- Politics and Security
- Economics and Trade
- Justice and Interior Affairs. This fourth chapter was included at the 10th Anniversary Euro-Mediterranean Summit held in Barcelona in 2005.
In addition to these four chapters of cooperation, the 43 Ministers of Foreign Affairs gathered in Marseilles on November 2008 identified six concrete projects that target specific needs of the Euro-Mediterranean regions and that will enhance the visibility of the Partnership:
- De-pollution of the Mediterranean. This broad project encompasses many initiatives that target good environmental governance, access to drinkable water, water management, pollution reduction and protection of the Mediterranean biodiversity.
- Maritime and land highways. The purpose of this project is to increase and improve the circulation of commodities and people throughout the Euro-Mediterranean region by improving its ports, and building highways and railways. Specifically, the Paris and Marseilles Declarations refer to the construction of both a Trans-Maghrebi railway and highway systems, connecting Morocco, Algeria and Tunisia.
- Civil protection. The civil protection project aims at improving the prevention, preparedness and response to both natural and man-made disasters. The ultimate goal is to "bring the Mediterranean Partner Countries progressively closer to the European Civil Protection Mechanism.
- Alternative energies: Mediterranean solar plan. The goal of this project is to promote the production and use of renewable energies. More specifically, it aims at turning the Mediterranean partner countries into producers of solar energy and then circulating the resulting electricity through the Euro-Mediterranean region. In this connection the union and the industrial initiative Dii signed a Memorandum of Understanding for future collaboration in May 2012 which included developing their long-term strategies "Mediterranean Solar Plan" and "Desert Power 2050". At the signing in Marrakesh the union's Secretary General called the new partnership "a key step for the implementation of the Mediterranean Solar Plan."
- Higher education and research: Euro-Mediterranean University. On June 2008 the Euro-Mediterranean University of Slovenia was inaugurated in Piran (Slovenia), which offers graduate studies programs. The Foreign Ministers gathered at Marseilles on 2008 also called for the creation of another Euro-Mediterranean University in Fes, Morocco, Euro-Mediterranean University of Morocco (Euromed-UM). The decision to go ahead with the Fes university was announced in June 2012. At the 2008 Paris summit, the 43 Heads of State and Government agreed that the goal of this project is to promote higher education and scientific research in the Mediterranean, as well as to establish in the future a "Euro-Mediterranean Higher Education, Science and Research Area."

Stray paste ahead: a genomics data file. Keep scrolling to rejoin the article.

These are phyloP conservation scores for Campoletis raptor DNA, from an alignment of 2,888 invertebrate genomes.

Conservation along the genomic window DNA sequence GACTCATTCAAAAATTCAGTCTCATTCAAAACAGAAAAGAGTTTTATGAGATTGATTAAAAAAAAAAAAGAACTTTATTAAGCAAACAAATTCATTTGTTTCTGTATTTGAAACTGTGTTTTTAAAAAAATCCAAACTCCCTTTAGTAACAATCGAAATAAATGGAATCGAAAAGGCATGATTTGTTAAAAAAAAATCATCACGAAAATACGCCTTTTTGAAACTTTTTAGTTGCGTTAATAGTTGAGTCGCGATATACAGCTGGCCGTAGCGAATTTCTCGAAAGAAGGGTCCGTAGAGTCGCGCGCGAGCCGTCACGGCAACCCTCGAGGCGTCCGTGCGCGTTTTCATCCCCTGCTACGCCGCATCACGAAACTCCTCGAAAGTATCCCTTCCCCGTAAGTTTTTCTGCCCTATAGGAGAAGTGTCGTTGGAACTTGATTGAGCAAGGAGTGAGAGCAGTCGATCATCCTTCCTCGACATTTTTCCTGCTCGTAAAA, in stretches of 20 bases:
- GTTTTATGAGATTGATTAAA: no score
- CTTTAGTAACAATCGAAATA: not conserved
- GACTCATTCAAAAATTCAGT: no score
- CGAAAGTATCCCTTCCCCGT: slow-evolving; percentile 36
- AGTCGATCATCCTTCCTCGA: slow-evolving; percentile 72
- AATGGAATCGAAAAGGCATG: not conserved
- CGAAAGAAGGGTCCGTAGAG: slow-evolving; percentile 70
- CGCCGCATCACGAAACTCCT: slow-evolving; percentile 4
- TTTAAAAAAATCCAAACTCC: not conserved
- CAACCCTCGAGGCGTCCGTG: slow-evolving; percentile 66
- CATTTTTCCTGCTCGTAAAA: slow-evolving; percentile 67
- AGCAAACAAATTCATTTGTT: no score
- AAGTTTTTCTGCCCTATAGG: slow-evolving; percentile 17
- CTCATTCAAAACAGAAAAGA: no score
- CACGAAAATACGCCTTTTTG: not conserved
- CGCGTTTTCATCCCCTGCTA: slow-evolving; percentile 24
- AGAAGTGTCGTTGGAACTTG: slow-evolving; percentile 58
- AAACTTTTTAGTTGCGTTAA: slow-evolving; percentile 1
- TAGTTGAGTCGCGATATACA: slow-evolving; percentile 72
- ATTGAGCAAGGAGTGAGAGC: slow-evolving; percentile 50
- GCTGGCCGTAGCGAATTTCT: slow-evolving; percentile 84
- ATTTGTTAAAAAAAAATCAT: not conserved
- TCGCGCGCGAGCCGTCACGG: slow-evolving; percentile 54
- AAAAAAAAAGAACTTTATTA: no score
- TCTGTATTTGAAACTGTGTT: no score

- The Mediterranean business development initiative. The purpose of the initiative is to promote small and medium-sized enterprises from the Mediterranean partner countries by "assessing the needs of these enterprises, defining policy solutions and providing these entities with resources in the form of technical assistance and financial instruments." 
2008 - 2010: First years
A summit of heads of state and government is intended to be held every two years to foster political dialogue at the highest level. According to the Paris Declaration:
- these summits should produce a joint declaration addressing the situation and challenges of the Euro-Mediterranean region, assessing the works of the Partnership and approving a two-year work program;
- Ministers of Foreign Affairs should meet annually to monitor the implementation of the summit declaration and to prepare the agenda of subsequent summits; and
- the host country of the summits would be chosen upon consensus and should alternate between EU and Mediterranean countries.
The first summit was held in Paris in July 2008. The second summit should have taken place in a non-EU country in July 2010 but the Euro-Mediterranean countries agreed to hold the summit in Barcelona on 7 June 2010, under the Spanish presidency of the EU, instead. However, on 20 May the Egyptian and French co-presidency along with Spain decided to postpone the summit, in a move which they described as being intended to give more time to the indirect talks between Israel and the Palestinian Authority that had started that month. In contrast, the Spanish media blamed the postponement on the Arab threat to boycott the summit if Avigdor Lieberman, Israel's Minister of Foreign Affairs, attended the Foreign Affairs conference prior to the summit.